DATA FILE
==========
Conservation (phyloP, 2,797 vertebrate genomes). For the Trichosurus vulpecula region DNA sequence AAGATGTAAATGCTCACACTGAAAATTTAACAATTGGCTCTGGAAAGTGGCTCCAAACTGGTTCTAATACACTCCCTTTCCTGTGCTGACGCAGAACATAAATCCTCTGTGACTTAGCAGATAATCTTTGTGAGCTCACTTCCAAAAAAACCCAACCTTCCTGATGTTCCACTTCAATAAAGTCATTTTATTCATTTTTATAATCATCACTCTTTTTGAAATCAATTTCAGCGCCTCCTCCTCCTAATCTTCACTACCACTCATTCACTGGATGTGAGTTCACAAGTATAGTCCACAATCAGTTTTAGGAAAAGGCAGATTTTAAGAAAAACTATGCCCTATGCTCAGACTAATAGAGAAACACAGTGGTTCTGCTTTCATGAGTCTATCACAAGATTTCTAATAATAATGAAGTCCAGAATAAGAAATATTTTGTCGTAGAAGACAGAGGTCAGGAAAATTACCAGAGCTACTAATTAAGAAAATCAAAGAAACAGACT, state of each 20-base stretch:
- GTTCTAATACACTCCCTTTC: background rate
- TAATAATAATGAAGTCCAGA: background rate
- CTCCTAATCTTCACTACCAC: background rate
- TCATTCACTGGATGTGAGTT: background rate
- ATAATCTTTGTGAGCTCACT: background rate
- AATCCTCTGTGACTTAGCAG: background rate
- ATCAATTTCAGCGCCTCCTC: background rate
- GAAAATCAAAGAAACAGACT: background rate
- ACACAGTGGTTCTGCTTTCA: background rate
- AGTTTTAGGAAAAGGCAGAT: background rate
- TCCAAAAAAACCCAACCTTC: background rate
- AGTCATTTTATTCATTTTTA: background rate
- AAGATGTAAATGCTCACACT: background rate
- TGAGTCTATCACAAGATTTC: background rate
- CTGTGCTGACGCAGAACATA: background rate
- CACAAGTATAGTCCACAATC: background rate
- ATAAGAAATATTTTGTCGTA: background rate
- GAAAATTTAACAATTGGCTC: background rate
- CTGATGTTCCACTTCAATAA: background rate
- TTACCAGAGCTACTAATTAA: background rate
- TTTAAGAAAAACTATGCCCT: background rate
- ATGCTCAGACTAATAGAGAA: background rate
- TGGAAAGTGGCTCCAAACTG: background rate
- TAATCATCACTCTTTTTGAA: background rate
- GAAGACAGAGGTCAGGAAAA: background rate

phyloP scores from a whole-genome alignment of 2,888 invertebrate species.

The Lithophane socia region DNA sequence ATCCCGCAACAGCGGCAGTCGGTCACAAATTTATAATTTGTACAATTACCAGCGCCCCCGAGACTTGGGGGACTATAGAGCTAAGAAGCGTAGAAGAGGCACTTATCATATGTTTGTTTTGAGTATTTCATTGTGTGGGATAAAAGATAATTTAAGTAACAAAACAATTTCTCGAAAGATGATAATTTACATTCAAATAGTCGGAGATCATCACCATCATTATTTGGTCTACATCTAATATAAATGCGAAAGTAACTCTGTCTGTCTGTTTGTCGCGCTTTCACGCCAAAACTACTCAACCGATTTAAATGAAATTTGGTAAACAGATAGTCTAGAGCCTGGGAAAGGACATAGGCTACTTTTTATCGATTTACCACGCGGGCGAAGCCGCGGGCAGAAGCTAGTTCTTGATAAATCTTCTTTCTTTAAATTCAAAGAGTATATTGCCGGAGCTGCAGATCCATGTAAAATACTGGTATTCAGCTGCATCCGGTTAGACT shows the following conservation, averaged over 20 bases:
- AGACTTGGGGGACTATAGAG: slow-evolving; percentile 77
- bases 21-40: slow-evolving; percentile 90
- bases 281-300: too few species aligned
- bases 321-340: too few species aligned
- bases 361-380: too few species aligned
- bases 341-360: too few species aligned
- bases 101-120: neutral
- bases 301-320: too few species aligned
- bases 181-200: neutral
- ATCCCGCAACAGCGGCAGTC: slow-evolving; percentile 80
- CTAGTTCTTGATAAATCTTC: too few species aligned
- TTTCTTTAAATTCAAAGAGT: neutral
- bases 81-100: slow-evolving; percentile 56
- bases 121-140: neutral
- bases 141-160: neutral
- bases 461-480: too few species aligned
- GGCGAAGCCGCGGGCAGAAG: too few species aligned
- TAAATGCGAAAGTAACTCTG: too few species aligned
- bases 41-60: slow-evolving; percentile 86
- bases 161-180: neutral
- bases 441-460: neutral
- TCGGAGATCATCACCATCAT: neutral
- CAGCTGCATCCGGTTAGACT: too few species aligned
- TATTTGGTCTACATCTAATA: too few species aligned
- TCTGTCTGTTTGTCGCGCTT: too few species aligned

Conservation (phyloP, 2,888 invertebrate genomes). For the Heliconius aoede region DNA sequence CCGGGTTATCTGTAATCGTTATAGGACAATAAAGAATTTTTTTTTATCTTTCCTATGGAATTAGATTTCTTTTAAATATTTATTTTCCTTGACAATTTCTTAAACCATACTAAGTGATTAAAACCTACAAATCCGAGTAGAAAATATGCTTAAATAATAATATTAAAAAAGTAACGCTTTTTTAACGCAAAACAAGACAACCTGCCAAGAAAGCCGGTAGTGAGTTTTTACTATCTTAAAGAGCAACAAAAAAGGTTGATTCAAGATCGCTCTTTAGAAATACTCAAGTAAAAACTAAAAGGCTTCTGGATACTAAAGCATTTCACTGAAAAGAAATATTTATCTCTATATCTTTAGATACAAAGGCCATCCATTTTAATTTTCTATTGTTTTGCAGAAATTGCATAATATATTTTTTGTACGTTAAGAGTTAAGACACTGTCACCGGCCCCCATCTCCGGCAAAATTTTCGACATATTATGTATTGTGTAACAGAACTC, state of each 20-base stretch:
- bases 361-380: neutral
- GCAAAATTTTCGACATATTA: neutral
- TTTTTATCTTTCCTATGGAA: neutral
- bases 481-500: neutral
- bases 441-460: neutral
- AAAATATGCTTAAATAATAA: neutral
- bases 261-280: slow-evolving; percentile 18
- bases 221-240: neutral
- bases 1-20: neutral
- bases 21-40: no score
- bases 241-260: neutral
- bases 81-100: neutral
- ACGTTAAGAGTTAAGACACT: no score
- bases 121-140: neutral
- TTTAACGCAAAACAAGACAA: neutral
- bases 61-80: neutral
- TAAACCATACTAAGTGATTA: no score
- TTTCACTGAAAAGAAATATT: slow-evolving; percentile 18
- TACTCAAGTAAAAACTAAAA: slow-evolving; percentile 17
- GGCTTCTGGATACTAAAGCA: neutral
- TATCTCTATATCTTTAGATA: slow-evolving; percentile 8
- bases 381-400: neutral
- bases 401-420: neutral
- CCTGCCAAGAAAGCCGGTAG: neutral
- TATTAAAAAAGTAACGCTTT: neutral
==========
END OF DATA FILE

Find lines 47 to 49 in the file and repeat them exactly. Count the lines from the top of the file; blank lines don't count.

- bases 41-60: slow-evolving; percentile 86
- bases 161-180: neutral
- bases 441-460: neutral